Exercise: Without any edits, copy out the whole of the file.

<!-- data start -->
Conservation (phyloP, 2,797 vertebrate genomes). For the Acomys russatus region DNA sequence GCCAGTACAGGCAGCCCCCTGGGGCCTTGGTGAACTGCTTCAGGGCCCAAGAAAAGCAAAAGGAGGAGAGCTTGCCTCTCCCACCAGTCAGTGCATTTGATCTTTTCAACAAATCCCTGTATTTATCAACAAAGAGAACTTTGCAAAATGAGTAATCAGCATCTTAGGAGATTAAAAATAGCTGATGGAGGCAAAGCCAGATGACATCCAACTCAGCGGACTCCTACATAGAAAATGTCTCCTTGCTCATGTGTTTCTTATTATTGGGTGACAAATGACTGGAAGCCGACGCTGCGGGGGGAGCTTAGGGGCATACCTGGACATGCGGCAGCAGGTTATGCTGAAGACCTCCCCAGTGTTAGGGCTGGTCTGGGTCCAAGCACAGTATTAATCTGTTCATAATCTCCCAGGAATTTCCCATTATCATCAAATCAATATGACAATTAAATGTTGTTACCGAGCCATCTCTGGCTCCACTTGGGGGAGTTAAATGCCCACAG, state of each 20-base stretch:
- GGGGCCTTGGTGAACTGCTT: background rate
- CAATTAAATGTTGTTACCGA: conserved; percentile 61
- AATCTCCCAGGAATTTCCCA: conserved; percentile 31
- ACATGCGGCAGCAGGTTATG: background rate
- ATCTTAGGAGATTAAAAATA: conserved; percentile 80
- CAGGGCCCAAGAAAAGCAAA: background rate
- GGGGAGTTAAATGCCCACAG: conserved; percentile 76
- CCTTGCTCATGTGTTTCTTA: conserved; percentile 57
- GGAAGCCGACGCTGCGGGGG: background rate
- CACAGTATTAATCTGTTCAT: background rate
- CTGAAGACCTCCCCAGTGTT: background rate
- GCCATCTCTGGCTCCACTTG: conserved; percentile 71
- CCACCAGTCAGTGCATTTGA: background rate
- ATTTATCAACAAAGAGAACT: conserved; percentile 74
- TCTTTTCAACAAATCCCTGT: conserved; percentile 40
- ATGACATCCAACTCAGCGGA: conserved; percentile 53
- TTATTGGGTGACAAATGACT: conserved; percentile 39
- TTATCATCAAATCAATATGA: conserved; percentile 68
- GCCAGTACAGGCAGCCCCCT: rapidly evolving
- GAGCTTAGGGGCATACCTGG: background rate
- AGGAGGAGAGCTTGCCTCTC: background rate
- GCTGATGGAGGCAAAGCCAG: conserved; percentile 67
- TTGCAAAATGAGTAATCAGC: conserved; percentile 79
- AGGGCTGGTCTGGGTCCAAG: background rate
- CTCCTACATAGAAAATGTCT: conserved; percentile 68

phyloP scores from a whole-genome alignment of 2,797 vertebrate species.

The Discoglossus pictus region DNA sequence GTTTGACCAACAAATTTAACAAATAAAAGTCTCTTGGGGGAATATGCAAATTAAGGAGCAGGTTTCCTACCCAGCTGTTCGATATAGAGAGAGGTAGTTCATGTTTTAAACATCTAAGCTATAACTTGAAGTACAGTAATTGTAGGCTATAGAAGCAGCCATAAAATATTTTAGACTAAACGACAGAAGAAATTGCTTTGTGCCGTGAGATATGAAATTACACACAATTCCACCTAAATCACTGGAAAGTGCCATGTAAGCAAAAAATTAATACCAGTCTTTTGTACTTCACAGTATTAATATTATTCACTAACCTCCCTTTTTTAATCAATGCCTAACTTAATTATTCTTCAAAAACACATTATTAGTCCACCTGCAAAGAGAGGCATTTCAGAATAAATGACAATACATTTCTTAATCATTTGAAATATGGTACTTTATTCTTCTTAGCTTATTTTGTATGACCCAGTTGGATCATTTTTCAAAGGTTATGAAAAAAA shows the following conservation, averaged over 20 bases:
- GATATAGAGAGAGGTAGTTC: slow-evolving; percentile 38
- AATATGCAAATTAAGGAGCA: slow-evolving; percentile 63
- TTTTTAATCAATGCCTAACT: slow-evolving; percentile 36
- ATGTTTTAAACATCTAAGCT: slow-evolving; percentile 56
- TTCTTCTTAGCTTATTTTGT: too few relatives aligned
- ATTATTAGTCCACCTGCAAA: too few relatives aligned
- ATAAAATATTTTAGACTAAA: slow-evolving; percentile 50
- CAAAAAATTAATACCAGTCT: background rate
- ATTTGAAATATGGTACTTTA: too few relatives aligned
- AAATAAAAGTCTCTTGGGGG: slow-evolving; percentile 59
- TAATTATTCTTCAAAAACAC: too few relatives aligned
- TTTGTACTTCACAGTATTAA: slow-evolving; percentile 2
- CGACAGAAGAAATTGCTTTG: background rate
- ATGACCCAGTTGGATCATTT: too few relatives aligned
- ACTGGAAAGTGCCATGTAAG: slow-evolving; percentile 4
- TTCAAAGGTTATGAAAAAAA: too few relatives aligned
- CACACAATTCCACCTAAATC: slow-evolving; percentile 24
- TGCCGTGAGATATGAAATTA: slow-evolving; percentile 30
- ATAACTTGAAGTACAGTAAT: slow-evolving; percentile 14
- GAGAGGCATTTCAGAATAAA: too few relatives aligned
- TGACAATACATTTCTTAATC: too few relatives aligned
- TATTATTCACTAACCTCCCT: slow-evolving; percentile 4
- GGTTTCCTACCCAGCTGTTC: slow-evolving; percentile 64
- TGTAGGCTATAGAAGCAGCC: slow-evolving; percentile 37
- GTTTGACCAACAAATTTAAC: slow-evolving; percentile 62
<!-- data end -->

Conservation (phyloP, 2,797 vertebrate genomes). For the Acomys russatus region DNA sequence GCCAGTACAGGCAGCCCCCTGGGGCCTTGGTGAACTGCTTCAGGGCCCAAGAAAAGCAAAAGGAGGAGAGCTTGCCTCTCCCACCAGTCAGTGCATTTGATCTTTTCAACAAATCCCTGTATTTATCAACAAAGAGAACTTTGCAAAATGAGTAATCAGCATCTTAGGAGATTAAAAATAGCTGATGGAGGCAAAGCCAGATGACATCCAACTCAGCGGACTCCTACATAGAAAATGTCTCCTTGCTCATGTGTTTCTTATTATTGGGTGACAAATGACTGGAAGCCGACGCTGCGGGGGGAGCTTAGGGGCATACCTGGACATGCGGCAGCAGGTTATGCTGAAGACCTCCCCAGTGTTAGGGCTGGTCTGGGTCCAAGCACAGTATTAATCTGTTCATAATCTCCCAGGAATTTCCCATTATCATCAAATCAATATGACAATTAAATGTTGTTACCGAGCCATCTCTGGCTCCACTTGGGGGAGTTAAATGCCCACAG, state of each 20-base stretch:
- GGGGCCTTGGTGAACTGCTT: background rate
- CAATTAAATGTTGTTACCGA: conserved; percentile 61
- AATCTCCCAGGAATTTCCCA: conserved; percentile 31
- ACATGCGGCAGCAGGTTATG: background rate
- ATCTTAGGAGATTAAAAATA: conserved; percentile 80
- CAGGGCCCAAGAAAAGCAAA: background rate
- GGGGAGTTAAATGCCCACAG: conserved; percentile 76
- CCTTGCTCATGTGTTTCTTA: conserved; percentile 57
- GGAAGCCGACGCTGCGGGGG: background rate
- CACAGTATTAATCTGTTCAT: background rate
- CTGAAGACCTCCCCAGTGTT: background rate
- GCCATCTCTGGCTCCACTTG: conserved; percentile 71
- CCACCAGTCAGTGCATTTGA: background rate
- ATTTATCAACAAAGAGAACT: conserved; percentile 74
- TCTTTTCAACAAATCCCTGT: conserved; percentile 40
- ATGACATCCAACTCAGCGGA: conserved; percentile 53
- TTATTGGGTGACAAATGACT: conserved; percentile 39
- TTATCATCAAATCAATATGA: conserved; percentile 68
- GCCAGTACAGGCAGCCCCCT: rapidly evolving
- GAGCTTAGGGGCATACCTGG: background rate
- AGGAGGAGAGCTTGCCTCTC: background rate
- GCTGATGGAGGCAAAGCCAG: conserved; percentile 67
- TTGCAAAATGAGTAATCAGC: conserved; percentile 79
- AGGGCTGGTCTGGGTCCAAG: background rate
- CTCCTACATAGAAAATGTCT: conserved; percentile 68

phyloP scores from a whole-genome alignment of 2,797 vertebrate species.

The Discoglossus pictus region DNA sequence GTTTGACCAACAAATTTAACAAATAAAAGTCTCTTGGGGGAATATGCAAATTAAGGAGCAGGTTTCCTACCCAGCTGTTCGATATAGAGAGAGGTAGTTCATGTTTTAAACATCTAAGCTATAACTTGAAGTACAGTAATTGTAGGCTATAGAAGCAGCCATAAAATATTTTAGACTAAACGACAGAAGAAATTGCTTTGTGCCGTGAGATATGAAATTACACACAATTCCACCTAAATCACTGGAAAGTGCCATGTAAGCAAAAAATTAATACCAGTCTTTTGTACTTCACAGTATTAATATTATTCACTAACCTCCCTTTTTTAATCAATGCCTAACTTAATTATTCTTCAAAAACACATTATTAGTCCACCTGCAAAGAGAGGCATTTCAGAATAAATGACAATACATTTCTTAATCATTTGAAATATGGTACTTTATTCTTCTTAGCTTATTTTGTATGACCCAGTTGGATCATTTTTCAAAGGTTATGAAAAAAA shows the following conservation, averaged over 20 bases:
- GATATAGAGAGAGGTAGTTC: slow-evolving; percentile 38
- AATATGCAAATTAAGGAGCA: slow-evolving; percentile 63
- TTTTTAATCAATGCCTAACT: slow-evolving; percentile 36
- ATGTTTTAAACATCTAAGCT: slow-evolving; percentile 56
- TTCTTCTTAGCTTATTTTGT: too few relatives aligned
- ATTATTAGTCCACCTGCAAA: too few relatives aligned
- ATAAAATATTTTAGACTAAA: slow-evolving; percentile 50
- CAAAAAATTAATACCAGTCT: background rate
- ATTTGAAATATGGTACTTTA: too few relatives aligned
- AAATAAAAGTCTCTTGGGGG: slow-evolving; percentile 59
- TAATTATTCTTCAAAAACAC: too few relatives aligned
- TTTGTACTTCACAGTATTAA: slow-evolving; percentile 2
- CGACAGAAGAAATTGCTTTG: background rate
- ATGACCCAGTTGGATCATTT: too few relatives aligned
- ACTGGAAAGTGCCATGTAAG: slow-evolving; percentile 4
- TTCAAAGGTTATGAAAAAAA: too few relatives aligned
- CACACAATTCCACCTAAATC: slow-evolving; percentile 24
- TGCCGTGAGATATGAAATTA: slow-evolving; percentile 30
- ATAACTTGAAGTACAGTAAT: slow-evolving; percentile 14
- GAGAGGCATTTCAGAATAAA: too few relatives aligned
- TGACAATACATTTCTTAATC: too few relatives aligned
- TATTATTCACTAACCTCCCT: slow-evolving; percentile 4
- GGTTTCCTACCCAGCTGTTC: slow-evolving; percentile 64
- TGTAGGCTATAGAAGCAGCC: slow-evolving; percentile 37
- GTTTGACCAACAAATTTAAC: slow-evolving; percentile 62